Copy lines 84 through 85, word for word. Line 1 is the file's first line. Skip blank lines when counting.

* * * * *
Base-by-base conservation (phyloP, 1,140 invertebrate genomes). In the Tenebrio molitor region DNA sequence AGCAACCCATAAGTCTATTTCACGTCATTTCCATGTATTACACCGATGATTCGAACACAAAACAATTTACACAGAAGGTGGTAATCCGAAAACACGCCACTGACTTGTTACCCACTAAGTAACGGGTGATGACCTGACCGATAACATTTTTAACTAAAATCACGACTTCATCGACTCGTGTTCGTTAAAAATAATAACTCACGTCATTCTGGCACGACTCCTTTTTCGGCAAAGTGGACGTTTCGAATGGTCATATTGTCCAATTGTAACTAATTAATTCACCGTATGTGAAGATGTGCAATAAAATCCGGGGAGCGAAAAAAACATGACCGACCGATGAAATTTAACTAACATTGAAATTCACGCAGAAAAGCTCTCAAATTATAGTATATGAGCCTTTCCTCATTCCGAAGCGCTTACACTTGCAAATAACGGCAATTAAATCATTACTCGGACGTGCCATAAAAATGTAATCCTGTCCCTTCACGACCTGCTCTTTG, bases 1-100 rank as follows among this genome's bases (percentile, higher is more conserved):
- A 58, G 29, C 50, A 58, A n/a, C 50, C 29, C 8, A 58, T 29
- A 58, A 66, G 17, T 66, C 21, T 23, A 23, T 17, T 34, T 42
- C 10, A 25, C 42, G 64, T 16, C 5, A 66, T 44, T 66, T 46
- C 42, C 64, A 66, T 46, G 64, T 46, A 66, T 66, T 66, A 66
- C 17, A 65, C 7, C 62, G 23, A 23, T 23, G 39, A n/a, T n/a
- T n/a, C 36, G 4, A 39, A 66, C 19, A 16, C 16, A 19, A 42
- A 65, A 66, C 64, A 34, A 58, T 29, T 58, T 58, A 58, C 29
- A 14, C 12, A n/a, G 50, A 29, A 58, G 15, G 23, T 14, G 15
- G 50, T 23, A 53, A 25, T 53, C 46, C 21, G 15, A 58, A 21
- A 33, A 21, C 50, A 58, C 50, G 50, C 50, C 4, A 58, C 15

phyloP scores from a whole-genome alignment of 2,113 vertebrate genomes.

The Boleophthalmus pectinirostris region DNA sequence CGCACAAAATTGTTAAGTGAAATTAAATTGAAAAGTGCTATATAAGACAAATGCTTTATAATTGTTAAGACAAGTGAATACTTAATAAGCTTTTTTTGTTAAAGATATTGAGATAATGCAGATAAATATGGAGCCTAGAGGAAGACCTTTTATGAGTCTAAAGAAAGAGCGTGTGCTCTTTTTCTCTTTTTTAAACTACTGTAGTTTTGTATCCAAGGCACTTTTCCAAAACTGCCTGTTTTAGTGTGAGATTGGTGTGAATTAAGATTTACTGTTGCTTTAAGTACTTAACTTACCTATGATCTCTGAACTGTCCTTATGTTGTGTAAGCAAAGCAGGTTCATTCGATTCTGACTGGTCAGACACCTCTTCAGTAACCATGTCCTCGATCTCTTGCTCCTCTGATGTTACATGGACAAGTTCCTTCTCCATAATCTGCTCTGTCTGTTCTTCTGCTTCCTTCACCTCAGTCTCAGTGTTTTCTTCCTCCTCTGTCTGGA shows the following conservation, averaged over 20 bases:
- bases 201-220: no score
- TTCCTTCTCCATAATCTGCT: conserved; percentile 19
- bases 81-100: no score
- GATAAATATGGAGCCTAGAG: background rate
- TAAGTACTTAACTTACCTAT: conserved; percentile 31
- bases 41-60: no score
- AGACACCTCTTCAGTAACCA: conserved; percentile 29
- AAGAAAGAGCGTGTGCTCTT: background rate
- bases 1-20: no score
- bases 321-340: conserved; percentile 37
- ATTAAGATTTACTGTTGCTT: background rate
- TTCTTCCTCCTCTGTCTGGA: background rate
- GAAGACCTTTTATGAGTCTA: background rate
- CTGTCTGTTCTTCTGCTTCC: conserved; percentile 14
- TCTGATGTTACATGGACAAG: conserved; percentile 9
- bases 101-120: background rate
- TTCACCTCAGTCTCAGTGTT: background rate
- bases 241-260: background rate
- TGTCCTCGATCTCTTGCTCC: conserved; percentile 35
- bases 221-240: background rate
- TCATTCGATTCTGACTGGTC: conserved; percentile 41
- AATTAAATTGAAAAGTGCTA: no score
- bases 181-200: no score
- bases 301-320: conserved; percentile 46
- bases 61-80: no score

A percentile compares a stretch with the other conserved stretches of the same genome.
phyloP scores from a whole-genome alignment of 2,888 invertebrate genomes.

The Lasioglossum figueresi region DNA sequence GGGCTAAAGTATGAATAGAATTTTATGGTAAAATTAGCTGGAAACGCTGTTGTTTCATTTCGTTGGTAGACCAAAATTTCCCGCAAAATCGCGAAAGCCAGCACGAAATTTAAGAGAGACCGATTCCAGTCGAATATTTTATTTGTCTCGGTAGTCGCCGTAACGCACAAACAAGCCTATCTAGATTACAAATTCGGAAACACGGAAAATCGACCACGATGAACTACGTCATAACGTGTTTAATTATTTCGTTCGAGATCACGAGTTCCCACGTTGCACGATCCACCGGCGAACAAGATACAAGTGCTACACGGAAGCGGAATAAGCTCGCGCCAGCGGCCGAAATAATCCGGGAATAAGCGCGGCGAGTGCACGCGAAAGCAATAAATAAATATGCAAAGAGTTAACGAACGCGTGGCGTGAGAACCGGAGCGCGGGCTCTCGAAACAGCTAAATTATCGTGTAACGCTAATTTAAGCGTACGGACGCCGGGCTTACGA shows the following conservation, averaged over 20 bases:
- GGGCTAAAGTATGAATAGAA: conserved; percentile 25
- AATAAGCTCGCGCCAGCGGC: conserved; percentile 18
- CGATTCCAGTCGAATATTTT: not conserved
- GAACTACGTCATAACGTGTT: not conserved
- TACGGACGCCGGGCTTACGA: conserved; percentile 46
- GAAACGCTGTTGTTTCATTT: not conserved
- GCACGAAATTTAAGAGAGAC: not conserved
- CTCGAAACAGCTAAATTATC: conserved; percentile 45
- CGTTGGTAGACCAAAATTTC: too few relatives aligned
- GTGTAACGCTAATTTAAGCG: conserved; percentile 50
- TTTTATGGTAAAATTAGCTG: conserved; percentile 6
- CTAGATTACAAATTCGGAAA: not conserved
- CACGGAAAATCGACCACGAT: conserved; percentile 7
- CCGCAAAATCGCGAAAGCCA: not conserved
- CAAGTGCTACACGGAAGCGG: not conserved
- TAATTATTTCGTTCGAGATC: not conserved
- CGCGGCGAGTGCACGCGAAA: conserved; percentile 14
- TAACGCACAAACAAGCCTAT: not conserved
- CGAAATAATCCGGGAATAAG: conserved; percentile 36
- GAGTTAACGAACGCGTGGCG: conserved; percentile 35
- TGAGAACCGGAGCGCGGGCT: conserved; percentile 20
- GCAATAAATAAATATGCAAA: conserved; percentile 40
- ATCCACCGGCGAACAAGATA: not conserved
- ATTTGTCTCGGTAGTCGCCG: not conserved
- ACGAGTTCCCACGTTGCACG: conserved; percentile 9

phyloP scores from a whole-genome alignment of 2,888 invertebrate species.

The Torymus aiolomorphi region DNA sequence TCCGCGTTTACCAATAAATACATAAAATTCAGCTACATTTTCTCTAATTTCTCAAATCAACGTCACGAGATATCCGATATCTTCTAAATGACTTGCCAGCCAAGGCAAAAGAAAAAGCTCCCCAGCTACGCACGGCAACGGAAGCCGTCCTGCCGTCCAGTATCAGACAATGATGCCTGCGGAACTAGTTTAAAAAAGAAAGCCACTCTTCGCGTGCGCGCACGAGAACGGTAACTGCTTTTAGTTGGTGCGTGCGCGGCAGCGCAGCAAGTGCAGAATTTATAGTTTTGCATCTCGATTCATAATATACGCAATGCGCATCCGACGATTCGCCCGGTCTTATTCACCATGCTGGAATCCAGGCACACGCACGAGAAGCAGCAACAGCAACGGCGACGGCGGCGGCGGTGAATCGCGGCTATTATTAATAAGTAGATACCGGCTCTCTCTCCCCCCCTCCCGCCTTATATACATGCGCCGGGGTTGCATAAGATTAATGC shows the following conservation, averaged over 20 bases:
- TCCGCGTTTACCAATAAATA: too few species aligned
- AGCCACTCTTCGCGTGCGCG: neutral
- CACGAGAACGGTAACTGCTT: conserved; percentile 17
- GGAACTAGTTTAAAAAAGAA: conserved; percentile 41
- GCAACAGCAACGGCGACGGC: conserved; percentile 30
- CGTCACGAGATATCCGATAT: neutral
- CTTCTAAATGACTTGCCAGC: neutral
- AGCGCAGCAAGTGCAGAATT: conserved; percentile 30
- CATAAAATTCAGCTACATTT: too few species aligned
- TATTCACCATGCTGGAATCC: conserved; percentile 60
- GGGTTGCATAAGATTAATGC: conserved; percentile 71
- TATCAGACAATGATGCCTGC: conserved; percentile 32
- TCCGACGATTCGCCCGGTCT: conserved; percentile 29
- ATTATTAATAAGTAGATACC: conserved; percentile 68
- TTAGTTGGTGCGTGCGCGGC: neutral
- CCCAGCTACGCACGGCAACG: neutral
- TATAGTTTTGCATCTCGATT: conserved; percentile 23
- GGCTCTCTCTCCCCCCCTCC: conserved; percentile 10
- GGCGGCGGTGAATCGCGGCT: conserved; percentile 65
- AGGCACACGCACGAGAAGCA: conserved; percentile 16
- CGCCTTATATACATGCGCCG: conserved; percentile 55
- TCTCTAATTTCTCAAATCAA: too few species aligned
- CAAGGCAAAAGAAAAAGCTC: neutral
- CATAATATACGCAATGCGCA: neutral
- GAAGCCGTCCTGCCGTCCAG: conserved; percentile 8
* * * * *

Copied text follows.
- CCCAGCTACGCACGGCAACG: neutral
- TATAGTTTTGCATCTCGATT: conserved; percentile 23